Science Teaching vs. Aircraft Carriers

Former New York City schools chancellor Harold Levy on the insanity of our budget priorities.

Tetra Images / Corbis

How foolish is it to think that in the age of Facebook, Google’s driverless car, and the Mars Rover that high school graduates can be considered “college ready” without having mastered even the most rudimentary science classes?

A few days ago, the ACT, which tests 1.6 million students annually, reported that a paltry 31 percent of the test takers were “college ready” in science. Even more problematic, the College Board declared last year that only 43 percent of those who took the SAT were college ready—notwithstanding that the SAT doesn’t even test science.

For all the talk about science literacy being critical to our national economic future, the truth is that most entering college freshmen are science illiterates. Indeed, only half of all high school students take these tests, so the numbers are far worse.

The federal government’s policy of encouraging the study of science and engineering on the cheap just hasn’t worked out. The number of students graduating with science majors is actually declining. And the National Academy of Sciences reports that a substantial majority (64 percent) of engineering graduate students is foreign born. Our national investment in science education programs turns out to be a form of foreign aid.

Most importantly, we need to attract better science teachers. Mounting research shows that a good teacher is the single most important in-school variable in boosting student achievement; in science and math students do best when their teachers have deep subject-matter knowledge and use inquiry-based programs. Yet we are unable to keep students from transferring out of science majors, much less becoming science teachers. Scientific American reports that as recently as 2008, only about 25 percent of science and math teachers at all grade levels held an undergraduate or graduate degree conferred by a math or science department or school.

President Obama has set a goal of getting 100,000 new science and math teachers by 2020. By then, however, it will be too late, and the Chinese will be outsourcing their nuclear waste to us. We need to do a much better job teaching science, particularly in the elementary and intermediate schools. Now.

The best way to teach science better is to find better science teachers. And the best way to generate better science teachers is to offer full-tuition scholarships to college students who enroll in undergrad science education programs. The rest of the world learned this lesson long ago. College tuition is free or nominal in almost all the countries that are our primary technology competitors, including Austria, China, Germany, France, Israel, Ireland, Korea, and the Scandinavian countries. To remain competitive, we need to match them—at least in engineering and the sciences.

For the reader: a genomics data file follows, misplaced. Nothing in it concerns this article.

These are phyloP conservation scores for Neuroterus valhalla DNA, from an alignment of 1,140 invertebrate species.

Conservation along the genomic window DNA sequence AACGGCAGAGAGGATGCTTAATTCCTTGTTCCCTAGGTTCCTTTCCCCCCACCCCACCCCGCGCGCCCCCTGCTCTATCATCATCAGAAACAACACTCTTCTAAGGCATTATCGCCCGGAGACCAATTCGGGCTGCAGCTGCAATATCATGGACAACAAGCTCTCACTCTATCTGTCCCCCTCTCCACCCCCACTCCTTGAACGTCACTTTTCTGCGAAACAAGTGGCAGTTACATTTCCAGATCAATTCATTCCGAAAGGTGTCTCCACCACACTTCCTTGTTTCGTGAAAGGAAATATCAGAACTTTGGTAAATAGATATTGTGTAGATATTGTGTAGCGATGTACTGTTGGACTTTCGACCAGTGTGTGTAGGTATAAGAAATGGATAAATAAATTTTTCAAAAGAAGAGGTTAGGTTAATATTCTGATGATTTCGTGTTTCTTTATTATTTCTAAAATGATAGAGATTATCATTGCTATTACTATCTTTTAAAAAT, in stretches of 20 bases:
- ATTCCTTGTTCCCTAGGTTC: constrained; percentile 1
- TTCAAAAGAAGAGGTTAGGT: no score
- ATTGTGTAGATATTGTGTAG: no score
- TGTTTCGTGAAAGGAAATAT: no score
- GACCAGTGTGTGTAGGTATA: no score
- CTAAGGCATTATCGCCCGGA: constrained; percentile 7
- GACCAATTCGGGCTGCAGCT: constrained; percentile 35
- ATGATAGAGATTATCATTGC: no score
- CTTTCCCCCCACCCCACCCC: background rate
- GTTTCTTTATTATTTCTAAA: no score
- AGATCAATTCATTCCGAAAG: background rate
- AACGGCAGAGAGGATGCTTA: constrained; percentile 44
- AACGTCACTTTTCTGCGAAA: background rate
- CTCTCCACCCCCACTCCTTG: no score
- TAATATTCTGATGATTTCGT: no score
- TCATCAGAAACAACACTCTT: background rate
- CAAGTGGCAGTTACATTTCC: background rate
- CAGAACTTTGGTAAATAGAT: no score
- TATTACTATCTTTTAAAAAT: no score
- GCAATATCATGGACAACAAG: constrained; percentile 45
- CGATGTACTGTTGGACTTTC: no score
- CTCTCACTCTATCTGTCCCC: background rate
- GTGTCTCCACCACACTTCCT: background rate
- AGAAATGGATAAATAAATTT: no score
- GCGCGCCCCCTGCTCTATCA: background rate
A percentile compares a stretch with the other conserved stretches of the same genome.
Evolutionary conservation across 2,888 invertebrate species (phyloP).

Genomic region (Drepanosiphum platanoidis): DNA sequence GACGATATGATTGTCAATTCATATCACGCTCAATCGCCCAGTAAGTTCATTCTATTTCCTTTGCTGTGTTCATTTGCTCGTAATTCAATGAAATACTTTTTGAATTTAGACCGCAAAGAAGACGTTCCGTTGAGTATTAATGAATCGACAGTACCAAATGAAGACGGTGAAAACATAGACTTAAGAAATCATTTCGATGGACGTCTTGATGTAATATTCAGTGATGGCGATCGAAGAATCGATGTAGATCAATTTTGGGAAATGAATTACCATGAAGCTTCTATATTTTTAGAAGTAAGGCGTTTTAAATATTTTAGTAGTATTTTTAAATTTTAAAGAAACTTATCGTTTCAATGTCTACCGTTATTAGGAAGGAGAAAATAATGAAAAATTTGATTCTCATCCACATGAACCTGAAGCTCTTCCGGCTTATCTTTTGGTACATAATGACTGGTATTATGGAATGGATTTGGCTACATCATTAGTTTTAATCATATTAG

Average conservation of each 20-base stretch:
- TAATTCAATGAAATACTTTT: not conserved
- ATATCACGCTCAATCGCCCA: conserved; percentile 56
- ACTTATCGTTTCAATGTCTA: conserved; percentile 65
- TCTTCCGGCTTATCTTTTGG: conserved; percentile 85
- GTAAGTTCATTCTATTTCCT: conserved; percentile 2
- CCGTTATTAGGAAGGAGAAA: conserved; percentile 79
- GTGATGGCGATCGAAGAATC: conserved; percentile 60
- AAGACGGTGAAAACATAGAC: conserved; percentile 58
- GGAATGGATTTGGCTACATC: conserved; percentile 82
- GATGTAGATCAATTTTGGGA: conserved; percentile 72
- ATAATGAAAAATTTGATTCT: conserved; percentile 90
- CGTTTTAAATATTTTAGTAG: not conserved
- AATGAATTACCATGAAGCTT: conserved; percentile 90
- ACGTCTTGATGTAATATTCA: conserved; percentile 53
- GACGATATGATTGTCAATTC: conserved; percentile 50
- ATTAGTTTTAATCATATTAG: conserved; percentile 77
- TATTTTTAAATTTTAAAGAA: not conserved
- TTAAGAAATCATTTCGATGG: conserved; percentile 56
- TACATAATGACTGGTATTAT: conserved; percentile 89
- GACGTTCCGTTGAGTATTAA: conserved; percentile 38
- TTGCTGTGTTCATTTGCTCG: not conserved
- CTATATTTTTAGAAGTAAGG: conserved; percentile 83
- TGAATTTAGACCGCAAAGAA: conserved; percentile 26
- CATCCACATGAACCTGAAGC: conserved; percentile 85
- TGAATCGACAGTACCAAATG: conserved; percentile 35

This proposal is entirely affordable if we are prepared to make a few clear-eyed choices. The National Association of Science Teachers reports that we currently have approximately 180,000 science teachers in middle schools and high schools. We could replace all of them (which I hasten to add is not necessary) and give their successors full 4-year scholarships as science majors to the State University of New York (where in-state tuition and fees run about $7,000 per year) for less than half the cost of a single $11 billion Nimitz Class aircraft carrier. With the money left over, we could buy new inquiry-based science curricula for every elementary and middle school, train all existing elementary school teachers on the new Next Generation Science Standards, and provide high-quality professional development for every math teacher in the country.

Our national budget priorities need shifting. I doubt that this country would be materially less safe having 10 aircraft carriers rather than the current proposed complement of 11. According to a 2010 Pentagon report, a “significant national decline” in the number of U.S. college graduates with science, technology, engineering and mathematics degrees is “harming our national security.” Half-measures are just not going to produce the engineers and scientists to make this country safe.

It’s not only national security that’s threatened by our lack of scientific capacity but also our industrial capacity. Both software and chip makers have complained loudly about the lack of qualified job applicants. Industry has sought to encourage college science and engineering programs, but responding to the dearth of science grads is quintessentially a job for government. Even the wealth of Bill Gates—who by my count has donated 5 “Gates Halls” to major U.S. universities—has been unable to solve the problem. It is telling that Microsoft has taken the lead in urging Congress to expand the H1B visas for tech-savvy foreign workers; we are not producing adequate numbers of American scientists and engineers, so U.S. industry has hedged its bets.

It does not have to be this way. New, inexpensive online science education technologies for use in kindergarten through 12th grade by qualified teachers are sprouting up every day. I have seen inexpensive programs that will allow students to participate in virtual wet labs and programs that offer elementary school teachers just-in-time videos to strengthen their lessons. What’s missing is money. We need to hire teachers with deep subject-matter knowledge, give school boards the resources they need to buy these new online programs, and provide them with the capacity to discern quality among the growing high-tech offerings.

Americans have gotten so used to bad news about student performance on international science comparisons that they think there’s no solution. For the price of a single Nimitz Class aircraft carrier, we could solve the whole problem. Congress needs to shift our budget priorities so that we have a country worth protecting.